By Caprice Coleman
There was a man viewed highly in his community by many, especially his family. This man was kidnapped and taken to a place where the language spoken to him wasn't recognizable. Because of this, his kidnappers thought him to be ignorant.
Overwhelmed by his circumstances, he was forced to do unfamiliar labor, so much labor that his only free time was spent preparing for the next days’ work. He often wondered how his family back home was doing, if he'd see them again or even if they were alive.
Eventually, he adapted to his new reality. Putting aside all he'd known previously, including his language, he made the best of now.
In this new place, he wasn't viewed equal to man, and only a bit more useful than a cow. He couldn't legally remarry, and if he had children they were taken from him without notice. His name constantly changed every time his owner changed. Because of this, his family heritage was erased.
He vowed to prove not only that he was a man, but one capable of doing anything if only given the opportunity and proper teachings. Denied these rights countless times, he never weakened.
One day his request was granted and he was "free" to do what he wanted by law. However, he quickly saw that changing a law and changing others’ minds were not synonymous.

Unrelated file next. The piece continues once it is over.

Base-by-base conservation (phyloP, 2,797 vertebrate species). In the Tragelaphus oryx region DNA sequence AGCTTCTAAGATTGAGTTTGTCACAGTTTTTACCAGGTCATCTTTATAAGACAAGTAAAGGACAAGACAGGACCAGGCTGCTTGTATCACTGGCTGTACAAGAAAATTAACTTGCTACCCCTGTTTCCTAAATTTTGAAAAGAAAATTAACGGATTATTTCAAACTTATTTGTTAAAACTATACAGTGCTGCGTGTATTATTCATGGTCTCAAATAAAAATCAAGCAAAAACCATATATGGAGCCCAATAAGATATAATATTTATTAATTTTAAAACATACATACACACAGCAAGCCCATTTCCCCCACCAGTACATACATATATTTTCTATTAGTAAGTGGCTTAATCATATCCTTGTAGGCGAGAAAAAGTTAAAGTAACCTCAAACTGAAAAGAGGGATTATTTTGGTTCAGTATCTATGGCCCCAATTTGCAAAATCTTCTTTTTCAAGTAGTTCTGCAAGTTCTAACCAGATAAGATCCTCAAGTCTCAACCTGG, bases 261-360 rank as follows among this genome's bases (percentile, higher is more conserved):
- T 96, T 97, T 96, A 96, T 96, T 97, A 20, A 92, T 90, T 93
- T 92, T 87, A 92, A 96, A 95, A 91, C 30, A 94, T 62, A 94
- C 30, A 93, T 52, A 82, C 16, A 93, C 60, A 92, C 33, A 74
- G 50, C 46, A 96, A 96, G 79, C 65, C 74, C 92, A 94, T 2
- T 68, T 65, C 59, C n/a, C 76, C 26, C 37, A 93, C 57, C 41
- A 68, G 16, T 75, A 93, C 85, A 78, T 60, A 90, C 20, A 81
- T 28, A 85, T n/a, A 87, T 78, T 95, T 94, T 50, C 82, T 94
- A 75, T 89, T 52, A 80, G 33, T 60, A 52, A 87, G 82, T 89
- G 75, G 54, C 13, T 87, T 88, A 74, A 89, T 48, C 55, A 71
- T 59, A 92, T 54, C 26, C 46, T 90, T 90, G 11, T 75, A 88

Remarkably, even with these limitations, he was able to accomplish so many things, literally changing this "new" land. He became so important and influential that he was deemed the name Ancestor.
Given a month to tell his stories of recorded accomplishments proved not to be sufficient. All he wanted to do was live, but even in this day some still find it offensive to say that his life matters.
Though so much progress has been made, there's still a ways to go. However,
knowing of his story, I along with so many other men and women can proudly say:
"I am viewed highly in my community by many, especially family."
Just something to think about. I call it a dose of Colemanism.
Caprice Coleman is ROH’s color analyst and has been wrestling for more than 20 years. He also is an ordained minister and motivational speaker. A Dose of Colemanism appears every Thursday